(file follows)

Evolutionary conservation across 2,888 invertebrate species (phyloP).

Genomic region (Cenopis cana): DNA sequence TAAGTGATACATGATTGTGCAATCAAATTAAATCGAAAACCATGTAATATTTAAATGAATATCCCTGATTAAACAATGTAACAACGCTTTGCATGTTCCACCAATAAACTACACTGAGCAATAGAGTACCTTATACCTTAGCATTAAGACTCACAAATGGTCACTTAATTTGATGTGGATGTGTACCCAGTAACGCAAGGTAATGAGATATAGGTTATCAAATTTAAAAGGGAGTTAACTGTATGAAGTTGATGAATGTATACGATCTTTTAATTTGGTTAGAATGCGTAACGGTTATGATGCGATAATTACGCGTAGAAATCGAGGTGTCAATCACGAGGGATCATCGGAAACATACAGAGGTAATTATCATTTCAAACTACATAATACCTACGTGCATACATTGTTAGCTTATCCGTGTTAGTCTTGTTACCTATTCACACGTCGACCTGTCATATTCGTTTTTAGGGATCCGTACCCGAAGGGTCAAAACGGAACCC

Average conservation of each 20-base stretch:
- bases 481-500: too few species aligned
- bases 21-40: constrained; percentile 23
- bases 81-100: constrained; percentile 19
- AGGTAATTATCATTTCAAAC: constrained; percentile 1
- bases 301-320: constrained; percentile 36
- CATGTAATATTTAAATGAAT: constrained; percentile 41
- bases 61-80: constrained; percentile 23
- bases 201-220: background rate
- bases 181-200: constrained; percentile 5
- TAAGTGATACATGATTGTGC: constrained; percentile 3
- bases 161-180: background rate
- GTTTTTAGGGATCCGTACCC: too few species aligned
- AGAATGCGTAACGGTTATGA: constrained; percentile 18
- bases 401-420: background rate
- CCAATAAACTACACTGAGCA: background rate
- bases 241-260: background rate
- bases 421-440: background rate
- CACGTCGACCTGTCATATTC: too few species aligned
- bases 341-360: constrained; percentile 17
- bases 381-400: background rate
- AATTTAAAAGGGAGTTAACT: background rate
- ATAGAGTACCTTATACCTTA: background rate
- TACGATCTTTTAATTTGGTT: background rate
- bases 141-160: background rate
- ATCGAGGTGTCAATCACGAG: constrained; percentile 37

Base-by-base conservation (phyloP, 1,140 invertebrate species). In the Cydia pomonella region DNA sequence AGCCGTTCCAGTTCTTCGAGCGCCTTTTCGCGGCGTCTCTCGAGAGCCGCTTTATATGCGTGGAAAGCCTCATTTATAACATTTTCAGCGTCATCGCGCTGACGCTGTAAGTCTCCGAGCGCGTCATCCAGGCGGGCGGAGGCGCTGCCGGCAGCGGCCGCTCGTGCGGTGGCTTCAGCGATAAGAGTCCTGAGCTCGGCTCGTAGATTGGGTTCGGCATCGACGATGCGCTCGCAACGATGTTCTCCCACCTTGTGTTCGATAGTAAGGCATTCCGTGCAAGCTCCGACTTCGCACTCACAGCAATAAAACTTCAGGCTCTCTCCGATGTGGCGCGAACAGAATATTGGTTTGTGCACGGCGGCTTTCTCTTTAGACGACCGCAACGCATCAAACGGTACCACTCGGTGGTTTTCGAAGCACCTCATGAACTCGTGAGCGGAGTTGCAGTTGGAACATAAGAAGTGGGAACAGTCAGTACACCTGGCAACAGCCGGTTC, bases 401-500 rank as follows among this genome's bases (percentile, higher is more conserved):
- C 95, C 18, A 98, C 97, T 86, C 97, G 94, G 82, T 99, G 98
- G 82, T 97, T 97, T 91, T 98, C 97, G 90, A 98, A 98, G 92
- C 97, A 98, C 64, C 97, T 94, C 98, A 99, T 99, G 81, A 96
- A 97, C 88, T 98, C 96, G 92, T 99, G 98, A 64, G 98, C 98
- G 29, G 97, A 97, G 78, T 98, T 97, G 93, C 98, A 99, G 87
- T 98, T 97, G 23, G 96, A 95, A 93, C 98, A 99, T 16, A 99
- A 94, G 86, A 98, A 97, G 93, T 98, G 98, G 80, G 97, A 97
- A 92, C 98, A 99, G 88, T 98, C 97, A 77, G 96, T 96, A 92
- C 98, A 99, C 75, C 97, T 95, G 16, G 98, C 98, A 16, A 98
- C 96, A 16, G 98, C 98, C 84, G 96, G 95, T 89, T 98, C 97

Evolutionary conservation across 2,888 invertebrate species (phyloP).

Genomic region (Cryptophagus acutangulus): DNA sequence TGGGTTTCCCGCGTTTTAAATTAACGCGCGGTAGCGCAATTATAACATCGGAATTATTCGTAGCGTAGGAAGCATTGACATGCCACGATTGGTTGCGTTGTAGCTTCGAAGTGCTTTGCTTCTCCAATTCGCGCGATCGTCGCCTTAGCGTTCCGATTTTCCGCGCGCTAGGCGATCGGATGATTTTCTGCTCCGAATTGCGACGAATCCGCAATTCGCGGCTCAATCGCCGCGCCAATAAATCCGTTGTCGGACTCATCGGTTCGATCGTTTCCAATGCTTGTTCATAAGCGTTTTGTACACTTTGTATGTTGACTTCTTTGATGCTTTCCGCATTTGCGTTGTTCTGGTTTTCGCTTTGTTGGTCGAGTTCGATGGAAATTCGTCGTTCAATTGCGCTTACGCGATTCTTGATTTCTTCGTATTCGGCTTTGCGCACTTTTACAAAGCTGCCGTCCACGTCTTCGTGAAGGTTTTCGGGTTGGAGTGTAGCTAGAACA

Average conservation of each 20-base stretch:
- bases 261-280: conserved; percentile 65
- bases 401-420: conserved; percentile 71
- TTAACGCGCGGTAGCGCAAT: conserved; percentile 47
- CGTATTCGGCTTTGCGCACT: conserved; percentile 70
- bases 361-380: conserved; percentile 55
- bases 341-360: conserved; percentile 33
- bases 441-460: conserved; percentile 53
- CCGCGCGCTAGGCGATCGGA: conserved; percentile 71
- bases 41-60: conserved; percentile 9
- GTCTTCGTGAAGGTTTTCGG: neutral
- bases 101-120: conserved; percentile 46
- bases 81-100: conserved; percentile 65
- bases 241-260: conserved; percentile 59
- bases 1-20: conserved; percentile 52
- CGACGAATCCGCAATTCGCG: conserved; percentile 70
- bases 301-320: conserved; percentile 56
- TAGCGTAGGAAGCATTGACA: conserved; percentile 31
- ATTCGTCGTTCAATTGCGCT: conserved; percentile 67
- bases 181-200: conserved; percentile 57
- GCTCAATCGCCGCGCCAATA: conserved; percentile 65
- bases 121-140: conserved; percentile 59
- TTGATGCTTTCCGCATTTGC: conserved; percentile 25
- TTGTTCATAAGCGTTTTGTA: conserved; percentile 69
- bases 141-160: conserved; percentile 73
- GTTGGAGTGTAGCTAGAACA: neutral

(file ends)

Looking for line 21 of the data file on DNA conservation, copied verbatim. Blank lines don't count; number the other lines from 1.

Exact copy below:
- CACGTCGACCTGTCATATTC: too few species aligned